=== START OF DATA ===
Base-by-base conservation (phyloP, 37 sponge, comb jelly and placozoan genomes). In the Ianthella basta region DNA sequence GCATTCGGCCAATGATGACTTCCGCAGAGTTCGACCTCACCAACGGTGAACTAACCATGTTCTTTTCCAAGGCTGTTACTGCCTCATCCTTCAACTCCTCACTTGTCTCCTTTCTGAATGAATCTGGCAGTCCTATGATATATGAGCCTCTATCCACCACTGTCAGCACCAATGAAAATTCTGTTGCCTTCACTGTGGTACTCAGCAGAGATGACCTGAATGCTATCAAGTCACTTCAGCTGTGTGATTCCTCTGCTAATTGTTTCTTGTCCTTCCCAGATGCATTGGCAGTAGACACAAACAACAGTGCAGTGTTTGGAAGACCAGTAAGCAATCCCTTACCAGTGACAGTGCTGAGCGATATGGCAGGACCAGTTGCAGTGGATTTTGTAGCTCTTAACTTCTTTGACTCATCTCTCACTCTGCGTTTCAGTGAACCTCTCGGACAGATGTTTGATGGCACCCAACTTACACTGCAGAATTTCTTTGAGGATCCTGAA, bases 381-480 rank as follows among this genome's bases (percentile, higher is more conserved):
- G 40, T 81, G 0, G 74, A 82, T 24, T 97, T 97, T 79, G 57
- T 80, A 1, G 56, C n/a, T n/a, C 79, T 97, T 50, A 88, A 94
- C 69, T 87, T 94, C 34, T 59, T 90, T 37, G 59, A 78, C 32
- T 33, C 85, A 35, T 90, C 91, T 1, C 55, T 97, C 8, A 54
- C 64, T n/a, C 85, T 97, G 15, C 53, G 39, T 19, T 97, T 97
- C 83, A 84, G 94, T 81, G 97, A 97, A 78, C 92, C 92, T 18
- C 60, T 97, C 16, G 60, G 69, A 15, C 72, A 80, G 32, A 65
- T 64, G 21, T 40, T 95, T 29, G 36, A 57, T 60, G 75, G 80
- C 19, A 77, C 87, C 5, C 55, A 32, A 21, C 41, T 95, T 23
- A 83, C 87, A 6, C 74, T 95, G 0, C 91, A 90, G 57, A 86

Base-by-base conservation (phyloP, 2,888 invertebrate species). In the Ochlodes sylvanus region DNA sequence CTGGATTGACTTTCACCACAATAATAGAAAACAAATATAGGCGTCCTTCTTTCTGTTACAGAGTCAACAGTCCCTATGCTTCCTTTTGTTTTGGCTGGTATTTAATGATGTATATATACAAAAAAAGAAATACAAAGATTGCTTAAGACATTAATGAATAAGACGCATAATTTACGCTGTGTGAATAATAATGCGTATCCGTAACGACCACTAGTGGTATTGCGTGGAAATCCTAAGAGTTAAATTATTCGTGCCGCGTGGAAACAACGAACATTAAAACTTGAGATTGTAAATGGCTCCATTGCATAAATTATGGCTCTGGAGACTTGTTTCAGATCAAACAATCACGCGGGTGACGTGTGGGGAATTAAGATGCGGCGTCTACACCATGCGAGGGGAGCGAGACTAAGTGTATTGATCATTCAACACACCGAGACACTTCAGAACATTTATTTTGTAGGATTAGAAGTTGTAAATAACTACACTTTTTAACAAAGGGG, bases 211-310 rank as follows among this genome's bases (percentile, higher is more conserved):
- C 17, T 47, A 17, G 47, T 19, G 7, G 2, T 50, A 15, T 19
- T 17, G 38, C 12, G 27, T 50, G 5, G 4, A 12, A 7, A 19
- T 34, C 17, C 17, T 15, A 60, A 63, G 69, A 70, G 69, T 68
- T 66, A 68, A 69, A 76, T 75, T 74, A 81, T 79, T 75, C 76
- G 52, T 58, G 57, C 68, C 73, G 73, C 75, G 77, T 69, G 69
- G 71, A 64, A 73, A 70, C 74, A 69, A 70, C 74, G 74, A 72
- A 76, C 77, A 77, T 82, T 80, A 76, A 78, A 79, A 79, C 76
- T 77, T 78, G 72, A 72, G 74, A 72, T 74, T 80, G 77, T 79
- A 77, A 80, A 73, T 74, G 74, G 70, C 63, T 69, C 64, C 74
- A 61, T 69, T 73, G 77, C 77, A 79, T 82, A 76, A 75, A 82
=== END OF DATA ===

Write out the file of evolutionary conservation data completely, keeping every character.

Base-by-base conservation (phyloP, 37 sponge, comb jelly and placozoan genomes). In the Ianthella basta region DNA sequence GCATTCGGCCAATGATGACTTCCGCAGAGTTCGACCTCACCAACGGTGAACTAACCATGTTCTTTTCCAAGGCTGTTACTGCCTCATCCTTCAACTCCTCACTTGTCTCCTTTCTGAATGAATCTGGCAGTCCTATGATATATGAGCCTCTATCCACCACTGTCAGCACCAATGAAAATTCTGTTGCCTTCACTGTGGTACTCAGCAGAGATGACCTGAATGCTATCAAGTCACTTCAGCTGTGTGATTCCTCTGCTAATTGTTTCTTGTCCTTCCCAGATGCATTGGCAGTAGACACAAACAACAGTGCAGTGTTTGGAAGACCAGTAAGCAATCCCTTACCAGTGACAGTGCTGAGCGATATGGCAGGACCAGTTGCAGTGGATTTTGTAGCTCTTAACTTCTTTGACTCATCTCTCACTCTGCGTTTCAGTGAACCTCTCGGACAGATGTTTGATGGCACCCAACTTACACTGCAGAATTTCTTTGAGGATCCTGAA, bases 381-480 rank as follows among this genome's bases (percentile, higher is more conserved):
- G 40, T 81, G 0, G 74, A 82, T 24, T 97, T 97, T 79, G 57
- T 80, A 1, G 56, C n/a, T n/a, C 79, T 97, T 50, A 88, A 94
- C 69, T 87, T 94, C 34, T 59, T 90, T 37, G 59, A 78, C 32
- T 33, C 85, A 35, T 90, C 91, T 1, C 55, T 97, C 8, A 54
- C 64, T n/a, C 85, T 97, G 15, C 53, G 39, T 19, T 97, T 97
- C 83, A 84, G 94, T 81, G 97, A 97, A 78, C 92, C 92, T 18
- C 60, T 97, C 16, G 60, G 69, A 15, C 72, A 80, G 32, A 65
- T 64, G 21, T 40, T 95, T 29, G 36, A 57, T 60, G 75, G 80
- C 19, A 77, C 87, C 5, C 55, A 32, A 21, C 41, T 95, T 23
- A 83, C 87, A 6, C 74, T 95, G 0, C 91, A 90, G 57, A 86

Base-by-base conservation (phyloP, 2,888 invertebrate species). In the Ochlodes sylvanus region DNA sequence CTGGATTGACTTTCACCACAATAATAGAAAACAAATATAGGCGTCCTTCTTTCTGTTACAGAGTCAACAGTCCCTATGCTTCCTTTTGTTTTGGCTGGTATTTAATGATGTATATATACAAAAAAAGAAATACAAAGATTGCTTAAGACATTAATGAATAAGACGCATAATTTACGCTGTGTGAATAATAATGCGTATCCGTAACGACCACTAGTGGTATTGCGTGGAAATCCTAAGAGTTAAATTATTCGTGCCGCGTGGAAACAACGAACATTAAAACTTGAGATTGTAAATGGCTCCATTGCATAAATTATGGCTCTGGAGACTTGTTTCAGATCAAACAATCACGCGGGTGACGTGTGGGGAATTAAGATGCGGCGTCTACACCATGCGAGGGGAGCGAGACTAAGTGTATTGATCATTCAACACACCGAGACACTTCAGAACATTTATTTTGTAGGATTAGAAGTTGTAAATAACTACACTTTTTAACAAAGGGG, bases 211-310 rank as follows among this genome's bases (percentile, higher is more conserved):
- C 17, T 47, A 17, G 47, T 19, G 7, G 2, T 50, A 15, T 19
- T 17, G 38, C 12, G 27, T 50, G 5, G 4, A 12, A 7, A 19
- T 34, C 17, C 17, T 15, A 60, A 63, G 69, A 70, G 69, T 68
- T 66, A 68, A 69, A 76, T 75, T 74, A 81, T 79, T 75, C 76
- G 52, T 58, G 57, C 68, C 73, G 73, C 75, G 77, T 69, G 69
- G 71, A 64, A 73, A 70, C 74, A 69, A 70, C 74, G 74, A 72
- A 76, C 77, A 77, T 82, T 80, A 76, A 78, A 79, A 79, C 76
- T 77, T 78, G 72, A 72, G 74, A 72, T 74, T 80, G 77, T 79
- A 77, A 80, A 73, T 74, G 74, G 70, C 63, T 69, C 64, C 74
- A 61, T 69, T 73, G 77, C 77, A 79, T 82, A 76, A 75, A 82